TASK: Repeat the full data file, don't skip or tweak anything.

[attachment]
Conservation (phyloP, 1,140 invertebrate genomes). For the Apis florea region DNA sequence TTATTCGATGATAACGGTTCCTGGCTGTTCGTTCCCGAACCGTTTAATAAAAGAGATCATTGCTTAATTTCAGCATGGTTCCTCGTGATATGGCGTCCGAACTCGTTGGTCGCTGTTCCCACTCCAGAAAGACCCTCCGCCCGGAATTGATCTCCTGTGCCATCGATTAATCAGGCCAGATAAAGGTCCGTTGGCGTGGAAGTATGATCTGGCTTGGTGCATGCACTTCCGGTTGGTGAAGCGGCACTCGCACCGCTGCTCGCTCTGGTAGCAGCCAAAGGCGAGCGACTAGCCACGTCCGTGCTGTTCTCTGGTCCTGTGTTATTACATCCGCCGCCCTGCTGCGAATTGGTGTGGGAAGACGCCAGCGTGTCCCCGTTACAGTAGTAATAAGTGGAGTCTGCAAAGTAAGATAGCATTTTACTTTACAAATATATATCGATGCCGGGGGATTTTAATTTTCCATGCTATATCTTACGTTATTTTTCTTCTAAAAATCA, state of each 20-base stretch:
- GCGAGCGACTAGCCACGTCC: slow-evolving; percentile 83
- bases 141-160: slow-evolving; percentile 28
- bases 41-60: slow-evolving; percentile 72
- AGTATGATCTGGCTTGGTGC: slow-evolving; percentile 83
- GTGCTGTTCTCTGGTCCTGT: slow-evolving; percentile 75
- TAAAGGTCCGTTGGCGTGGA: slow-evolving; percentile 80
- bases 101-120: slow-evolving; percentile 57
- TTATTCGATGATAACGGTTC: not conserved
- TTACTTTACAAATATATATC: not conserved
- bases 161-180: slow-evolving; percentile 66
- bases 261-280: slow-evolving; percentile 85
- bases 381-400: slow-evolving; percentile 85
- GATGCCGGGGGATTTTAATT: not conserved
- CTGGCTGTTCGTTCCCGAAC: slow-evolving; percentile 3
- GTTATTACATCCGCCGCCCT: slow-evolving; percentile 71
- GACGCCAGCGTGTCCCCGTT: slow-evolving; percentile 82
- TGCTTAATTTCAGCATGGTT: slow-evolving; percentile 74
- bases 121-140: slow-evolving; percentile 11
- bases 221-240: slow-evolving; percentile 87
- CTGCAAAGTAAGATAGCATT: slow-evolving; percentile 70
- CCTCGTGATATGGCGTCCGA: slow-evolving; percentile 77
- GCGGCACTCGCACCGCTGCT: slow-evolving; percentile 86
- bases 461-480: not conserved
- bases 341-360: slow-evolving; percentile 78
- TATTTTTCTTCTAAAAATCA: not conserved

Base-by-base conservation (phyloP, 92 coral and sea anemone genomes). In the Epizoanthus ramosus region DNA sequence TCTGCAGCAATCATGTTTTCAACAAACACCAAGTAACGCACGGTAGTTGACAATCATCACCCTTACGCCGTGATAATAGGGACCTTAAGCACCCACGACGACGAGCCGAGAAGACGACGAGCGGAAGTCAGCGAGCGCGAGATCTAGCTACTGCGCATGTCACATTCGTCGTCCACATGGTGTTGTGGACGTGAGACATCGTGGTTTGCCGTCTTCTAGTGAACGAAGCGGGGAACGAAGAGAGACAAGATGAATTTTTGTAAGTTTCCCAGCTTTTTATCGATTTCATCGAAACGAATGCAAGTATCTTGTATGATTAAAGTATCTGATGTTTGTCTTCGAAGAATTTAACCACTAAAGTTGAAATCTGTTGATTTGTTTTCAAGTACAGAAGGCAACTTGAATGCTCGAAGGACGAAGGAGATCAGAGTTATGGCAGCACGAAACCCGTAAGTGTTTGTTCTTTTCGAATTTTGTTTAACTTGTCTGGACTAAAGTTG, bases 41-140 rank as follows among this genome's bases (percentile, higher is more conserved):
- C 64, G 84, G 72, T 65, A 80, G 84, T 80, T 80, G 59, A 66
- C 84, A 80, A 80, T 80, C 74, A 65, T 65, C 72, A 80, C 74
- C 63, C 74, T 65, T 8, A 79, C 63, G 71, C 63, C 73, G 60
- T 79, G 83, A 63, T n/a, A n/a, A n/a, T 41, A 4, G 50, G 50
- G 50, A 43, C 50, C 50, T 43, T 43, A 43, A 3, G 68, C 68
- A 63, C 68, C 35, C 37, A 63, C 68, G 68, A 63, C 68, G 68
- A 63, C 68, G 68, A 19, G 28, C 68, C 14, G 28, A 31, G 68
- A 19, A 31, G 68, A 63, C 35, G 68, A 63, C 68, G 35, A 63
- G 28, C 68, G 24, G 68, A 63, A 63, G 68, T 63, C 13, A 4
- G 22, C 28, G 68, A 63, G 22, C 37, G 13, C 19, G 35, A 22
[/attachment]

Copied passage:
Conservation (phyloP, 1,140 invertebrate genomes). For the Apis florea region DNA sequence TTATTCGATGATAACGGTTCCTGGCTGTTCGTTCCCGAACCGTTTAATAAAAGAGATCATTGCTTAATTTCAGCATGGTTCCTCGTGATATGGCGTCCGAACTCGTTGGTCGCTGTTCCCACTCCAGAAAGACCCTCCGCCCGGAATTGATCTCCTGTGCCATCGATTAATCAGGCCAGATAAAGGTCCGTTGGCGTGGAAGTATGATCTGGCTTGGTGCATGCACTTCCGGTTGGTGAAGCGGCACTCGCACCGCTGCTCGCTCTGGTAGCAGCCAAAGGCGAGCGACTAGCCACGTCCGTGCTGTTCTCTGGTCCTGTGTTATTACATCCGCCGCCCTGCTGCGAATTGGTGTGGGAAGACGCCAGCGTGTCCCCGTTACAGTAGTAATAAGTGGAGTCTGCAAAGTAAGATAGCATTTTACTTTACAAATATATATCGATGCCGGGGGATTTTAATTTTCCATGCTATATCTTACGTTATTTTTCTTCTAAAAATCA, state of each 20-base stretch:
- GCGAGCGACTAGCCACGTCC: slow-evolving; percentile 83
- bases 141-160: slow-evolving; percentile 28
- bases 41-60: slow-evolving; percentile 72
- AGTATGATCTGGCTTGGTGC: slow-evolving; percentile 83
- GTGCTGTTCTCTGGTCCTGT: slow-evolving; percentile 75
- TAAAGGTCCGTTGGCGTGGA: slow-evolving; percentile 80
- bases 101-120: slow-evolving; percentile 57
- TTATTCGATGATAACGGTTC: not conserved
- TTACTTTACAAATATATATC: not conserved
- bases 161-180: slow-evolving; percentile 66
- bases 261-280: slow-evolving; percentile 85
- bases 381-400: slow-evolving; percentile 85
- GATGCCGGGGGATTTTAATT: not conserved
- CTGGCTGTTCGTTCCCGAAC: slow-evolving; percentile 3
- GTTATTACATCCGCCGCCCT: slow-evolving; percentile 71
- GACGCCAGCGTGTCCCCGTT: slow-evolving; percentile 82
- TGCTTAATTTCAGCATGGTT: slow-evolving; percentile 74
- bases 121-140: slow-evolving; percentile 11
- bases 221-240: slow-evolving; percentile 87
- CTGCAAAGTAAGATAGCATT: slow-evolving; percentile 70
- CCTCGTGATATGGCGTCCGA: slow-evolving; percentile 77
- GCGGCACTCGCACCGCTGCT: slow-evolving; percentile 86
- bases 461-480: not conserved
- bases 341-360: slow-evolving; percentile 78
- TATTTTTCTTCTAAAAATCA: not conserved

Base-by-base conservation (phyloP, 92 coral and sea anemone genomes). In the Epizoanthus ramosus region DNA sequence TCTGCAGCAATCATGTTTTCAACAAACACCAAGTAACGCACGGTAGTTGACAATCATCACCCTTACGCCGTGATAATAGGGACCTTAAGCACCCACGACGACGAGCCGAGAAGACGACGAGCGGAAGTCAGCGAGCGCGAGATCTAGCTACTGCGCATGTCACATTCGTCGTCCACATGGTGTTGTGGACGTGAGACATCGTGGTTTGCCGTCTTCTAGTGAACGAAGCGGGGAACGAAGAGAGACAAGATGAATTTTTGTAAGTTTCCCAGCTTTTTATCGATTTCATCGAAACGAATGCAAGTATCTTGTATGATTAAAGTATCTGATGTTTGTCTTCGAAGAATTTAACCACTAAAGTTGAAATCTGTTGATTTGTTTTCAAGTACAGAAGGCAACTTGAATGCTCGAAGGACGAAGGAGATCAGAGTTATGGCAGCACGAAACCCGTAAGTGTTTGTTCTTTTCGAATTTTGTTTAACTTGTCTGGACTAAAGTTG, bases 41-140 rank as follows among this genome's bases (percentile, higher is more conserved):
- C 64, G 84, G 72, T 65, A 80, G 84, T 80, T 80, G 59, A 66
- C 84, A 80, A 80, T 80, C 74, A 65, T 65, C 72, A 80, C 74
- C 63, C 74, T 65, T 8, A 79, C 63, G 71, C 63, C 73, G 60
- T 79, G 83, A 63, T n/a, A n/a, A n/a, T 41, A 4, G 50, G 50
- G 50, A 43, C 50, C 50, T 43, T 43, A 43, A 3, G 68, C 68
- A 63, C 68, C 35, C 37, A 63, C 68, G 68, A 63, C 68, G 68
- A 63, C 68, G 68, A 19, G 28, C 68, C 14, G 28, A 31, G 68
- A 19, A 31, G 68, A 63, C 35, G 68, A 63, C 68, G 35, A 63
- G 28, C 68, G 24, G 68, A 63, A 63, G 68, T 63, C 13, A 4
- G 22, C 28, G 68, A 63, G 22, C 37, G 13, C 19, G 35, A 22